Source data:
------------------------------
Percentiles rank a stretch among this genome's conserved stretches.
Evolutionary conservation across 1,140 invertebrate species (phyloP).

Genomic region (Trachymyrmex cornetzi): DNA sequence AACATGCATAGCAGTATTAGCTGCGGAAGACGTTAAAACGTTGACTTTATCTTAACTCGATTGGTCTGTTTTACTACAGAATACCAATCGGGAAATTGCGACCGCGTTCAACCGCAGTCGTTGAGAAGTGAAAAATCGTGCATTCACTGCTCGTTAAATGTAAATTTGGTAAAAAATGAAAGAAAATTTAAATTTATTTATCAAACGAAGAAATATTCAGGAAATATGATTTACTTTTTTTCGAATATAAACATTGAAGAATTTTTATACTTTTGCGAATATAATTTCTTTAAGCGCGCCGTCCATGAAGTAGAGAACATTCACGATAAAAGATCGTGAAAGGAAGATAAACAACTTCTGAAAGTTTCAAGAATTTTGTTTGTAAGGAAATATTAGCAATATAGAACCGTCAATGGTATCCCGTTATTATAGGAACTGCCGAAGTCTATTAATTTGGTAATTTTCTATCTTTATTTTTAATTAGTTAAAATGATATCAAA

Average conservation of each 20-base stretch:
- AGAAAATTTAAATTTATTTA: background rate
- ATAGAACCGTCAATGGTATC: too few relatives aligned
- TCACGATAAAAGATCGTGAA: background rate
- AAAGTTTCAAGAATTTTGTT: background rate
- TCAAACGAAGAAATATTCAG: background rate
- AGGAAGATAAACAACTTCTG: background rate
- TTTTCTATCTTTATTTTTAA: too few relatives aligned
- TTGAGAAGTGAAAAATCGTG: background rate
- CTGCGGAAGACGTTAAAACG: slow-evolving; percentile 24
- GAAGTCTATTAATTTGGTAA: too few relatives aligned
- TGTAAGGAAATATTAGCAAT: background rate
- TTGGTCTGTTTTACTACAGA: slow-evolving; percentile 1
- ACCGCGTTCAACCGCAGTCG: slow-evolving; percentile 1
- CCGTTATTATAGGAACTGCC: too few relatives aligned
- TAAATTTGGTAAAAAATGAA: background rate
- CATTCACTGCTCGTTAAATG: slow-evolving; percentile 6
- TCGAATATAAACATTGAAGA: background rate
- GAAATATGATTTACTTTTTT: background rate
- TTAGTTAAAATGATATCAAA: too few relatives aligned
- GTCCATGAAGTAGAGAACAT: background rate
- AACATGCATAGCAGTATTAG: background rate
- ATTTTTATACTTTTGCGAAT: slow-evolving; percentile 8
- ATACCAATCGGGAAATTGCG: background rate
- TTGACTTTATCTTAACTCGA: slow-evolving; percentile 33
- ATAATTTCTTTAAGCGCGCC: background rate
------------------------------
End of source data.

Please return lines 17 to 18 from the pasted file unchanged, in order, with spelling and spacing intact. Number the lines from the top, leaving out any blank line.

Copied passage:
- ACCGCGTTCAACCGCAGTCG: slow-evolving; percentile 1
- CCGTTATTATAGGAACTGCC: too few relatives aligned